In her piece “The Living Disappeared” for The California Sunday magazine, reporter Bridget Huber turns the complicated, still-unfolding story of the missing children from Argentina’s military dictatorship into a relatable narrative about loss.
“If you’re really gripped by something and you keep coming back to it over and over again, maybe there’s a reason there. And maybe it’s something to continue to follow, even if it doesn’t seem to make a whole lot of logical sense.”
The heroine of the story, 91-year-old Delia Giovanola, searched for her grandson — born in a torture center and raised under a false identity — for 39 years. She was unrelenting, helping to spearhead the search for those missing from the dictatorship, now recognized as the human rights group the Grandmothers of the Plaza de Mayo.
Giovanola’s search for her grandson Martín is riddled with pain but grounded in perseverance. Martín, who was raised as Diego, finds Giovanola and she regains family in their reunion, decades after she lost her son and daughter-in-law to the dictatorship. But Martín misses out on forming a relationship with his sister, Virginia, who commits suicide before she can meet her brother. And Giovanola recognizes that she and the other Grandmothers of the Plaza de Mayo are “in danger of extinction,” and so Argentina is at risk of losing their strong-willed storytellers, memory-holders and activists.
The story is full of texture and nuance, and shot through with lovely scenes like this one: “If someone spots a lost child at the beach in Argentina, they put the kid on their shoulders and start to do a slow, rhythmic clap. The people around them join in, and all around the child the clapping gets louder and louder. The frantic parent follows the beat to the kid until they reunite amid whistles and cheers.”
I read Huber’s narrative about the strength of this Argentine grandmother’s love when I was grieving for my own grandmother, who was from Argentina’s northern neighbor Bolivia. Although our circumstances were very different, the shapes of loss felt heart-wrenching and familiar.
I talked to Huber about her account of Giovanola and Martín, and how she hopes the story can resonate with those disconnected from this part of South American history. The answers have been slightly edited for clarity and flow.
How did you find the story? How did you find Delia Giovanola?
Reporting and I guess, at least, gathering string for this story started back in 2010. I went to the UC Berkeley Graduate School of Journalism, and it’s a two-year program. So, between your first and second year, you do an internship. And so, I had one at the AP in their Southern Cone bureau, which is headquartered in Buenos Aires. So, I went there and it was really a wonderful internship and I got sent out to do a lot of on-the-ground reporting, which was really fun. It was already kind of right around the time that the whole new wave of human rights trials was really getting a lot of traction, so there was a lot of news happening in public life around the issue.
So, my editor sent me out to cover a protest that was being put on by some human rights groups. I kind of just struck up a conversation with a guy there who was around my age, and, as it turns out, he was one of these people who, like Martín, found out—he had found out just a couple months earlier that he was, in fact, born in a torture center and was raised under a false identity, and sort of had this really tragic and convoluted, hard-to-fathom backstory. So, meeting him was sort of a jolt for me, and I started meeting up with him regularly to interview him. I guess I didn’t really realize the extent to which, you know, what had happened during the dictatorship era was still sort of playing out, and still changing people’s lives in these really profound ways.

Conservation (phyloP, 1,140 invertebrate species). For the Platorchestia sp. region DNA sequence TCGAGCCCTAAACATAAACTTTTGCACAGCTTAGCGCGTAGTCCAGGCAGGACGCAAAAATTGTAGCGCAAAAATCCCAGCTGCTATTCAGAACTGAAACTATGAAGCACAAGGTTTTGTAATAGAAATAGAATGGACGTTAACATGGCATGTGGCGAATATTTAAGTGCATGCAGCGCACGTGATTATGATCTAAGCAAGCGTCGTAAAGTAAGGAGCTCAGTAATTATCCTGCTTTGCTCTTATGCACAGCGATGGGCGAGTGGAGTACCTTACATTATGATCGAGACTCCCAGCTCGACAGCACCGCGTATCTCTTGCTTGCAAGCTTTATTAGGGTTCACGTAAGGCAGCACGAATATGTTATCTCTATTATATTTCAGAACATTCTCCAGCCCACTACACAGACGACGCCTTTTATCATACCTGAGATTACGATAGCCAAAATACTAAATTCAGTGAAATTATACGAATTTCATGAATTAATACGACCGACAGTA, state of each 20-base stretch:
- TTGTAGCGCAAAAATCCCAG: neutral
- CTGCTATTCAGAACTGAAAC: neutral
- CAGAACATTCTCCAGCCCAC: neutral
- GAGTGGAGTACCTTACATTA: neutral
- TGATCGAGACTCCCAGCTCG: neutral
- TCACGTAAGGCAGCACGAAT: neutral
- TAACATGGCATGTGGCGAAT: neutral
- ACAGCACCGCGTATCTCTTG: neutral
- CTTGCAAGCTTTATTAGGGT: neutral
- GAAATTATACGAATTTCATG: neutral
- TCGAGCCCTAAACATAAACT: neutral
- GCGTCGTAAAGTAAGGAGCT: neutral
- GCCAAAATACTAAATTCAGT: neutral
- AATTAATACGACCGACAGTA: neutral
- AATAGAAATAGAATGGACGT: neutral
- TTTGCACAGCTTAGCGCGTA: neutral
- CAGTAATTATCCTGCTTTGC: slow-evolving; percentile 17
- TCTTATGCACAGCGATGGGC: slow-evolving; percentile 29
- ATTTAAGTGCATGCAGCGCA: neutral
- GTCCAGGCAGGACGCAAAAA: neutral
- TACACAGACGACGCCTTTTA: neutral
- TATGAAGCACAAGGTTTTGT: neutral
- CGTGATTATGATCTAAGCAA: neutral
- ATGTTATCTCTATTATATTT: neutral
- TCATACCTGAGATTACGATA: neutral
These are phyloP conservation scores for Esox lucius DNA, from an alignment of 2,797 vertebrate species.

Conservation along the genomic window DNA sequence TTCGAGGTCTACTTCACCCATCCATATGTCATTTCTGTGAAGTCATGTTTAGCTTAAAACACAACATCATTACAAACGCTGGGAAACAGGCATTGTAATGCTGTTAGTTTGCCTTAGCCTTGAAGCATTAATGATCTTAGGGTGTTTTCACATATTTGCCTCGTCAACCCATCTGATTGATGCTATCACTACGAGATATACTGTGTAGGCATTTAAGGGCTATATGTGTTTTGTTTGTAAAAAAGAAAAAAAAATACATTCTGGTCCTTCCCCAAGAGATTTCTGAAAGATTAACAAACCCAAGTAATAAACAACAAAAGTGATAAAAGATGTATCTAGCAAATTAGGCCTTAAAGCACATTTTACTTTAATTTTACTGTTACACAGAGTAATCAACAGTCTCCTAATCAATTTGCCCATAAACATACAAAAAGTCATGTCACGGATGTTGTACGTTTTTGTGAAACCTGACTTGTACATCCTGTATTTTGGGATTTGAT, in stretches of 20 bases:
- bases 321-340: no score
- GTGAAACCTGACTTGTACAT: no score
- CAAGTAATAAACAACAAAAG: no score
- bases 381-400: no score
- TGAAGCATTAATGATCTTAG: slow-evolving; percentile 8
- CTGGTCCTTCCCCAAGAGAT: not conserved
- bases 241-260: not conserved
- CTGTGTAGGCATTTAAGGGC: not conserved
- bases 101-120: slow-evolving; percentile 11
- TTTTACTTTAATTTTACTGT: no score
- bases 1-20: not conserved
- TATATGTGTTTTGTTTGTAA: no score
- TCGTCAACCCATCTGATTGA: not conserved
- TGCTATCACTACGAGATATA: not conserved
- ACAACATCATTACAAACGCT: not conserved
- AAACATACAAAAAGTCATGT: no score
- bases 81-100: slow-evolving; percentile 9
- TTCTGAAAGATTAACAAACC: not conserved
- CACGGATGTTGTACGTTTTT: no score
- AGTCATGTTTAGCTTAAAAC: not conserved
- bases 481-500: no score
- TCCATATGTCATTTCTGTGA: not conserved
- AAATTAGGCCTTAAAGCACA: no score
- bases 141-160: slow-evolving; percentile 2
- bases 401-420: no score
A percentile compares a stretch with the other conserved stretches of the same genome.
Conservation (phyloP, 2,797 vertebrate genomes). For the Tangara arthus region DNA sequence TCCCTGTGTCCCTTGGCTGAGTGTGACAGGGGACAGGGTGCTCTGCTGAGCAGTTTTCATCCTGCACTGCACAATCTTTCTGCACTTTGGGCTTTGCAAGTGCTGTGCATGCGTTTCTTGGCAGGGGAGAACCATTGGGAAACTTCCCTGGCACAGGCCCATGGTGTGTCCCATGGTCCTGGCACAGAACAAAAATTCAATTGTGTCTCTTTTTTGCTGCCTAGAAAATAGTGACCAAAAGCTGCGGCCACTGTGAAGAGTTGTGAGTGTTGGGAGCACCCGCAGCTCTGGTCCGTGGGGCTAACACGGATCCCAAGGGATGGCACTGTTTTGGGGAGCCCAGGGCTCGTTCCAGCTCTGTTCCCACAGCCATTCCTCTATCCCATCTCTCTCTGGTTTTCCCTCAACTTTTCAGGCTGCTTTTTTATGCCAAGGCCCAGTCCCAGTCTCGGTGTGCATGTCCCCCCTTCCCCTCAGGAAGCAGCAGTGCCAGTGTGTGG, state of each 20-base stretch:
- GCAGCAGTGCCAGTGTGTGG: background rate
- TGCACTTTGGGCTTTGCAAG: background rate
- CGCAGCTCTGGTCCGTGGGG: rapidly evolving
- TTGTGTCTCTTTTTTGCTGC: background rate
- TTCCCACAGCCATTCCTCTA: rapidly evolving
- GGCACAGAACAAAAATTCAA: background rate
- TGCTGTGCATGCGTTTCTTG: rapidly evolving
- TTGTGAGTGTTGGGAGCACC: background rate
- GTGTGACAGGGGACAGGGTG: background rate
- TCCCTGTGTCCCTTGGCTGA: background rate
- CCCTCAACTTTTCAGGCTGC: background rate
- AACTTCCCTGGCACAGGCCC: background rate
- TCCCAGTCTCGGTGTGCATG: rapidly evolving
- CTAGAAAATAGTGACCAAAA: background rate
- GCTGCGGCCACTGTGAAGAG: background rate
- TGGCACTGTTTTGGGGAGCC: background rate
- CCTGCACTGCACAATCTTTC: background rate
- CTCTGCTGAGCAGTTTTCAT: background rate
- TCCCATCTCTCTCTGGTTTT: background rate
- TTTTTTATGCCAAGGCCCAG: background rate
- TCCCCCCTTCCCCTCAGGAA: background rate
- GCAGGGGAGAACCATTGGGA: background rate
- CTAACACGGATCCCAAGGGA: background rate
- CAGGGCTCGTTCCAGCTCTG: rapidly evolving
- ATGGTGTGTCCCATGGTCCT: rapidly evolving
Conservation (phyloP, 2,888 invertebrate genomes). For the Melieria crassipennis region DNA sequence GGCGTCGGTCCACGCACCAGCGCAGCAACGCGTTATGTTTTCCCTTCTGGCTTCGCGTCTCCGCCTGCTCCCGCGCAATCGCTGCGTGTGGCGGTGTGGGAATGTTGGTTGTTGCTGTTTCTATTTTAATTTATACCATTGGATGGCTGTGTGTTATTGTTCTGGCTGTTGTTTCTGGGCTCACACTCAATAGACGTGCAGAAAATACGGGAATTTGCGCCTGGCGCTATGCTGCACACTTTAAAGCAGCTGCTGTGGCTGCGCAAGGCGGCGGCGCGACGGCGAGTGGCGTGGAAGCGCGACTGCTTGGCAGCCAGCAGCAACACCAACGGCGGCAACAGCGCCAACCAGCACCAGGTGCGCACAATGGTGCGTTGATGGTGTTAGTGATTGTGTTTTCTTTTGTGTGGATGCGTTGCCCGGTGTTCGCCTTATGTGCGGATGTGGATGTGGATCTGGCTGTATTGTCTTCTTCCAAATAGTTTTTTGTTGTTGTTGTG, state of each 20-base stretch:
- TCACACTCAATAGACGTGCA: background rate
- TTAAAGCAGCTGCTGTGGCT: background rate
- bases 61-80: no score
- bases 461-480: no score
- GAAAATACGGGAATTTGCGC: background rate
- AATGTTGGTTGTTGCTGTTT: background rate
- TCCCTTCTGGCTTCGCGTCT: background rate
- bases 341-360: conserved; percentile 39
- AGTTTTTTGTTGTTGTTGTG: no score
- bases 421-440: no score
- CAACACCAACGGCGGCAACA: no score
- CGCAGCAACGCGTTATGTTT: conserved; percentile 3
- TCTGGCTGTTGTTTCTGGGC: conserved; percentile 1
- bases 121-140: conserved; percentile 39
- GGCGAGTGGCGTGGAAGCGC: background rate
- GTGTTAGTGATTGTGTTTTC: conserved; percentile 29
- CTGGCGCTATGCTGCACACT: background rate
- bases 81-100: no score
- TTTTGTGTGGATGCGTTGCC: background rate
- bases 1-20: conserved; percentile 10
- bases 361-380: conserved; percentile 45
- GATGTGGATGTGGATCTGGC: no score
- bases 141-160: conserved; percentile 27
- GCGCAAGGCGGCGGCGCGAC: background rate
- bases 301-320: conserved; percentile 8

So that’s really how it started. Over the course of that summer, I did a series of interviews with him. And then later, I went back and got some more interviews, and hoped to do something with what I was learning and gathering. But it took a long time to kind of make something happen. I just kind of gathered string for a really long time, and kind of fell in and out of touch with the family, and then, was back in touch with them, and pitched the story to California Sunday. And I went and I did more interviews with this first family that I had thought I would write about, and then while I was there, someone that I was interviewing had mentioned that there were a few people that live in the U.S. who the Argentine government thinks are children of the disappeared or that they would at least like them to have DNA tests to either confirm or refute the idea. And he started telling me the story about Delia Giovanola. And I didn’t really know her story, you know? I kind of got connected with her through some different channels, and she was actually in Miami when I was in Argentina, so I didn’t get to meet her there. But she was in Miami visiting her grandson. So, I went and spent time with them there.
Then, I had two stories that I was trying to weave together. My first draft was this sort of long, convoluted draft where I tried to kind of weave the stories of these two families together. And my editor, I think really wisely, said, “You know, I think you need to pick one. It’s too confusing. There’s too much detail.” And so then I had to choose which one.
It was hard. I had spent all of this time with this other family. It was a really wrenching decision, actually, and they left it up to me, which I appreciate, but at the time I was just like, “Oh my god!” I mean, I even—tears were shed, you know? But in the end, I think it was the right decision. So, I decided to go with Delia and Diego’s story in the end.
What did it take to earn Delia’s trust? How did you get her to feel comfortable with you writing about such intimate topics, like her granddaughter Virginia’s suicide?
Well, Delia is a very open and just warm kind of, enveloping person. One thing that I had trouble getting across in the piece is just that she’s extremely funny. She’s kind of mischievous. She’s a very sociable person. But she is also a woman who had lived through unimaginable sorrows, and those are kind of right on the surface too. You know, it isn’t as if she’s sort of, sugar-coating what she’s lived through. She’s also searched for her grandson for 39 years and so, a big part of that search has been telling the story over and over and over again in the hopes that it would somehow reach some person who had a doubt about where he came from, or a doubt about some kid in their neighborhood. So, in a way, she’s used to telling the story, and was kind of happy to tell it again, and sort of launched into it quite easily.